It's not. As I told the author (who contacted me to ask if any further steps were needed), registration after the fact is irrelevant. Publication of nomenclatural acts cannot
be made valid retroactively: the paper
evidence of having been
registered in ZooBank before
it was published. Unlike some other parts of the Code, Art. 8.5.3
is clear and unambiguous:
8.5. Works issued and distributed electronically. To be considered published, a work issued and distributed electronically must
8.5.1. have been issued after 2011,
8.5.2. state the date of publication in the work itself, and
8.5.3. be registered in the Official Register of Zoological Nomenclature (ZooBank) (see Article 78.2.4) and contain evidence in the work itself that such registration has occurred.
Arts. 8.5.1 and 8.5.2 are fulfilled, Art. 8.5.3 is not.
As I also told the author (again), there are two options.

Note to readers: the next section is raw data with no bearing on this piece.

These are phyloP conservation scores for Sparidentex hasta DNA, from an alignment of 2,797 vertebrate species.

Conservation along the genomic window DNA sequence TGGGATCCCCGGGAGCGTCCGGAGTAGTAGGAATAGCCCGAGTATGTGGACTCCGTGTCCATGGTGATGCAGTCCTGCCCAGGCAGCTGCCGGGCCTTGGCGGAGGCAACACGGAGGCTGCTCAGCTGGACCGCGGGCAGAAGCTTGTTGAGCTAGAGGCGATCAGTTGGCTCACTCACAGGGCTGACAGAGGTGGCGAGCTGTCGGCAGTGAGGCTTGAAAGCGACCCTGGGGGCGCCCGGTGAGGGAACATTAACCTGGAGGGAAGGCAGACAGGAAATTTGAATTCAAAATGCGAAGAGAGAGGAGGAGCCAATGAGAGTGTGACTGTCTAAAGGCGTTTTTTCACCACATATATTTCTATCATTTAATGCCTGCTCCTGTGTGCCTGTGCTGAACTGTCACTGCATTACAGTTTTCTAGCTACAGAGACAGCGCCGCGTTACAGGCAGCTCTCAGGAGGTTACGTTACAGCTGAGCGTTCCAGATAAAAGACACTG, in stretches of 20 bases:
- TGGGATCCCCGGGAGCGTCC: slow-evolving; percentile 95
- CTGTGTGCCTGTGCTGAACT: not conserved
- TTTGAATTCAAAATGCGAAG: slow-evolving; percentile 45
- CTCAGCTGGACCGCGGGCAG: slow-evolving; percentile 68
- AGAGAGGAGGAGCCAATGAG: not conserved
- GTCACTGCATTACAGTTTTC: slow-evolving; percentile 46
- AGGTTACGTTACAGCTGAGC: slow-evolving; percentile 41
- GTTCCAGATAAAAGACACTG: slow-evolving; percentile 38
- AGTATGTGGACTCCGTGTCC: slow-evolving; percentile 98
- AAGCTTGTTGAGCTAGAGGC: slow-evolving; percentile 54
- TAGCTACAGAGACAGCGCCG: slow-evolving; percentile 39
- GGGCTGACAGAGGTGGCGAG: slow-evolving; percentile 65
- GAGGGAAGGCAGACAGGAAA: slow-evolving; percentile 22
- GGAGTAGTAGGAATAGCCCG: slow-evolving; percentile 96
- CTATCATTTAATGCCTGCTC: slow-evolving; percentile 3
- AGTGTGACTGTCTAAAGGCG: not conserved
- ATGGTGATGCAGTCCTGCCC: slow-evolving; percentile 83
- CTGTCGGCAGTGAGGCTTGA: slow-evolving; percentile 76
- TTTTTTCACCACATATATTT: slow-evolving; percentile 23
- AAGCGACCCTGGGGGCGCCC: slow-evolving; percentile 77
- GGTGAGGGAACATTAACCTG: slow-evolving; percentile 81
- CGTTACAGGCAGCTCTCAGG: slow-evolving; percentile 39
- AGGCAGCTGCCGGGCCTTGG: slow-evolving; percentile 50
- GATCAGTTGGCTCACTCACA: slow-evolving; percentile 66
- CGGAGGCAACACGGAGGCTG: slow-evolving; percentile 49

Either the journal has a paper edition after all, in which case the name will be (or perhaps has already been) validly published without any further ado, and registration in ZooBank was not even necessary. (ZooBank is not mentioned in Art. 8.4, only in Recommendation 8A.)
Or the author needs to write a whole new paper which establishes the name by being validly published. Such a paper could be very short; for instance, it wouldn't have to repeat the diagnosis but could cite the old one (or, as I now learn, the Theropod Database!) for that.
Nothing can retroactively make the existing electronic paper validly published. If there is or will be a paper version, the date the paper version is published is the date of publication of the name, because the electronic version simply isn't validly published.
There is no third option.
So I asked again if the journal has a paper version. I haven't received any reaction to that.